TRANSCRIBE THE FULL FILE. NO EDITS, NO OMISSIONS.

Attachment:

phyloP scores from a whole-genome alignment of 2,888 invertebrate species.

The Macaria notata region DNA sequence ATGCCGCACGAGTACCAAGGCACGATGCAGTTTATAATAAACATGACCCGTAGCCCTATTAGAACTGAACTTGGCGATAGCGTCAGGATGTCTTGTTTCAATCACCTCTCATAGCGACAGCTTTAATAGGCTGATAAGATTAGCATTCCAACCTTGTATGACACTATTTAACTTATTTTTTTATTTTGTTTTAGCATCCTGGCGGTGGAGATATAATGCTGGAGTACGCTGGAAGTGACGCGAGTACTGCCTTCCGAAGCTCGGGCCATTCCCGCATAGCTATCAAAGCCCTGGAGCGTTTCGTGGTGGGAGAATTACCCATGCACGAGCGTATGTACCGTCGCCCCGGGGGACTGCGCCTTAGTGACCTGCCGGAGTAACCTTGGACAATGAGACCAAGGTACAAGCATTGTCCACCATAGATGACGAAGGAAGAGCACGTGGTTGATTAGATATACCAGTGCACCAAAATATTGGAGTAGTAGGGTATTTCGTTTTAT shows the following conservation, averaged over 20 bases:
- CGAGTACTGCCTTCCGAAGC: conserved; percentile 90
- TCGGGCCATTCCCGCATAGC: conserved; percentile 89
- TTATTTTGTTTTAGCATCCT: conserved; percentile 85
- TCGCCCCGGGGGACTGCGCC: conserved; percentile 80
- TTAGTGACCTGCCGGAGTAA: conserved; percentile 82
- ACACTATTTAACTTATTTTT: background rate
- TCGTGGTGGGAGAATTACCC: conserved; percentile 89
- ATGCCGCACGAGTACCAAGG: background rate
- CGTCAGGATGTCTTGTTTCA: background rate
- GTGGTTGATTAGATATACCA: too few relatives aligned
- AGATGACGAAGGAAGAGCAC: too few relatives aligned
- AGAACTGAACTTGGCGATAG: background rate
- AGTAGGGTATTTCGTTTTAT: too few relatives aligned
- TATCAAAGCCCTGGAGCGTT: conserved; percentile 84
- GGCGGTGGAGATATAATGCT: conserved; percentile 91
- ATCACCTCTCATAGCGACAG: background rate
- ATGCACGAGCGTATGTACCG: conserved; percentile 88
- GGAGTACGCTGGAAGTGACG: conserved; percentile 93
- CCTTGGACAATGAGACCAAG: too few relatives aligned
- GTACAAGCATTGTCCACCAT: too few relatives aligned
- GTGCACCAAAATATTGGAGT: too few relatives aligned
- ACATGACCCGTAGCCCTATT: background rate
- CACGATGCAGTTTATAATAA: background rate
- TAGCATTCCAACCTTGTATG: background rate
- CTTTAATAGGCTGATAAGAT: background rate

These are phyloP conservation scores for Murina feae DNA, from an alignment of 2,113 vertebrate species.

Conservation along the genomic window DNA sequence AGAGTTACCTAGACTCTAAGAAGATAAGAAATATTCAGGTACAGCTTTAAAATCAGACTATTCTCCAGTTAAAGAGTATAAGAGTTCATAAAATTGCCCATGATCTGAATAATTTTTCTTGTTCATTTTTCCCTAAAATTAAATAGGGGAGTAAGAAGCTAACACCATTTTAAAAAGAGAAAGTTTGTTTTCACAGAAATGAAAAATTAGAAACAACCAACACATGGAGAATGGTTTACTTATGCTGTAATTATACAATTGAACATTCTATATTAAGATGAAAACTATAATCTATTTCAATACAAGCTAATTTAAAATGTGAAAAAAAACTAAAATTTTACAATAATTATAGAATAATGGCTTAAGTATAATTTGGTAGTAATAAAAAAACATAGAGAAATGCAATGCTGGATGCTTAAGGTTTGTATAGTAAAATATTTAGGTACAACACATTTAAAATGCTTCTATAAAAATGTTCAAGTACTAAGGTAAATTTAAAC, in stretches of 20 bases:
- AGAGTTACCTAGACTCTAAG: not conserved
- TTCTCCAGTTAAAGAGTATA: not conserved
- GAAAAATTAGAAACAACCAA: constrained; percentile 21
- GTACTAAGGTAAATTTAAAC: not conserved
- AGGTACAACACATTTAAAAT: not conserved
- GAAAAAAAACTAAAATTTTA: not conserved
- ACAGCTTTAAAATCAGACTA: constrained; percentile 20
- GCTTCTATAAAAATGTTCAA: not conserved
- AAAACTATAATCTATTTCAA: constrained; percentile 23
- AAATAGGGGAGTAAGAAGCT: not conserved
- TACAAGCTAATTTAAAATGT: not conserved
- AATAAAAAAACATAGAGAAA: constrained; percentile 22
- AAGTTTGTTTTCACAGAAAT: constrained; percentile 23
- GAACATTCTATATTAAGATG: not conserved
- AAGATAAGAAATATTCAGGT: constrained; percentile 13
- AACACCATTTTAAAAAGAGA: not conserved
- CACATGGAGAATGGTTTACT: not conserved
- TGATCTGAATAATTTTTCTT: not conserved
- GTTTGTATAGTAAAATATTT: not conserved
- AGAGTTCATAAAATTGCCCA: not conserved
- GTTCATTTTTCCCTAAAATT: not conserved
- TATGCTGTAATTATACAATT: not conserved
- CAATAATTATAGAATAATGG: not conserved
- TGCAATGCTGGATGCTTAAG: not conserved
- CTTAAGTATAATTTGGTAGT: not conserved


phyloP scores from a whole-genome alignment of 2,888 invertebrate species.

The Macaria notata region DNA sequence ATGCCGCACGAGTACCAAGGCACGATGCAGTTTATAATAAACATGACCCGTAGCCCTATTAGAACTGAACTTGGCGATAGCGTCAGGATGTCTTGTTTCAATCACCTCTCATAGCGACAGCTTTAATAGGCTGATAAGATTAGCATTCCAACCTTGTATGACACTATTTAACTTATTTTTTTATTTTGTTTTAGCATCCTGGCGGTGGAGATATAATGCTGGAGTACGCTGGAAGTGACGCGAGTACTGCCTTCCGAAGCTCGGGCCATTCCCGCATAGCTATCAAAGCCCTGGAGCGTTTCGTGGTGGGAGAATTACCCATGCACGAGCGTATGTACCGTCGCCCCGGGGGACTGCGCCTTAGTGACCTGCCGGAGTAACCTTGGACAATGAGACCAAGGTACAAGCATTGTCCACCATAGATGACGAAGGAAGAGCACGTGGTTGATTAGATATACCAGTGCACCAAAATATTGGAGTAGTAGGGTATTTCGTTTTAT shows the following conservation, averaged over 20 bases:
- CGAGTACTGCCTTCCGAAGC: conserved; percentile 90
- TCGGGCCATTCCCGCATAGC: conserved; percentile 89
- TTATTTTGTTTTAGCATCCT: conserved; percentile 85
- TCGCCCCGGGGGACTGCGCC: conserved; percentile 80
- TTAGTGACCTGCCGGAGTAA: conserved; percentile 82
- ACACTATTTAACTTATTTTT: background rate
- TCGTGGTGGGAGAATTACCC: conserved; percentile 89
- ATGCCGCACGAGTACCAAGG: background rate
- CGTCAGGATGTCTTGTTTCA: background rate
- GTGGTTGATTAGATATACCA: too few relatives aligned
- AGATGACGAAGGAAGAGCAC: too few relatives aligned
- AGAACTGAACTTGGCGATAG: background rate
- AGTAGGGTATTTCGTTTTAT: too few relatives aligned
- TATCAAAGCCCTGGAGCGTT: conserved; percentile 84
- GGCGGTGGAGATATAATGCT: conserved; percentile 91
- ATCACCTCTCATAGCGACAG: background rate
- ATGCACGAGCGTATGTACCG: conserved; percentile 88
- GGAGTACGCTGGAAGTGACG: conserved; percentile 93
- CCTTGGACAATGAGACCAAG: too few relatives aligned
- GTACAAGCATTGTCCACCAT: too few relatives aligned
- GTGCACCAAAATATTGGAGT: too few relatives aligned
- ACATGACCCGTAGCCCTATT: background rate
- CACGATGCAGTTTATAATAA: background rate
- TAGCATTCCAACCTTGTATG: background rate
- CTTTAATAGGCTGATAAGAT: background rate

These are phyloP conservation scores for Murina feae DNA, from an alignment of 2,113 vertebrate species.

Conservation along the genomic window DNA sequence AGAGTTACCTAGACTCTAAGAAGATAAGAAATATTCAGGTACAGCTTTAAAATCAGACTATTCTCCAGTTAAAGAGTATAAGAGTTCATAAAATTGCCCATGATCTGAATAATTTTTCTTGTTCATTTTTCCCTAAAATTAAATAGGGGAGTAAGAAGCTAACACCATTTTAAAAAGAGAAAGTTTGTTTTCACAGAAATGAAAAATTAGAAACAACCAACACATGGAGAATGGTTTACTTATGCTGTAATTATACAATTGAACATTCTATATTAAGATGAAAACTATAATCTATTTCAATACAAGCTAATTTAAAATGTGAAAAAAAACTAAAATTTTACAATAATTATAGAATAATGGCTTAAGTATAATTTGGTAGTAATAAAAAAACATAGAGAAATGCAATGCTGGATGCTTAAGGTTTGTATAGTAAAATATTTAGGTACAACACATTTAAAATGCTTCTATAAAAATGTTCAAGTACTAAGGTAAATTTAAAC, in stretches of 20 bases:
- AGAGTTACCTAGACTCTAAG: not conserved
- TTCTCCAGTTAAAGAGTATA: not conserved
- GAAAAATTAGAAACAACCAA: constrained; percentile 21
- GTACTAAGGTAAATTTAAAC: not conserved
- AGGTACAACACATTTAAAAT: not conserved
- GAAAAAAAACTAAAATTTTA: not conserved
- ACAGCTTTAAAATCAGACTA: constrained; percentile 20
- GCTTCTATAAAAATGTTCAA: not conserved
- AAAACTATAATCTATTTCAA: constrained; percentile 23
- AAATAGGGGAGTAAGAAGCT: not conserved
- TACAAGCTAATTTAAAATGT: not conserved
- AATAAAAAAACATAGAGAAA: constrained; percentile 22
- AAGTTTGTTTTCACAGAAAT: constrained; percentile 23
- GAACATTCTATATTAAGATG: not conserved
- AAGATAAGAAATATTCAGGT: constrained; percentile 13
- AACACCATTTTAAAAAGAGA: not conserved
- CACATGGAGAATGGTTTACT: not conserved
- TGATCTGAATAATTTTTCTT: not conserved
- GTTTGTATAGTAAAATATTT: not conserved
- AGAGTTCATAAAATTGCCCA: not conserved
- GTTCATTTTTCCCTAAAATT: not conserved
- TATGCTGTAATTATACAATT: not conserved
- CAATAATTATAGAATAATGG: not conserved
- TGCAATGCTGGATGCTTAAG: not conserved
- CTTAAGTATAATTTGGTAGT: not conserved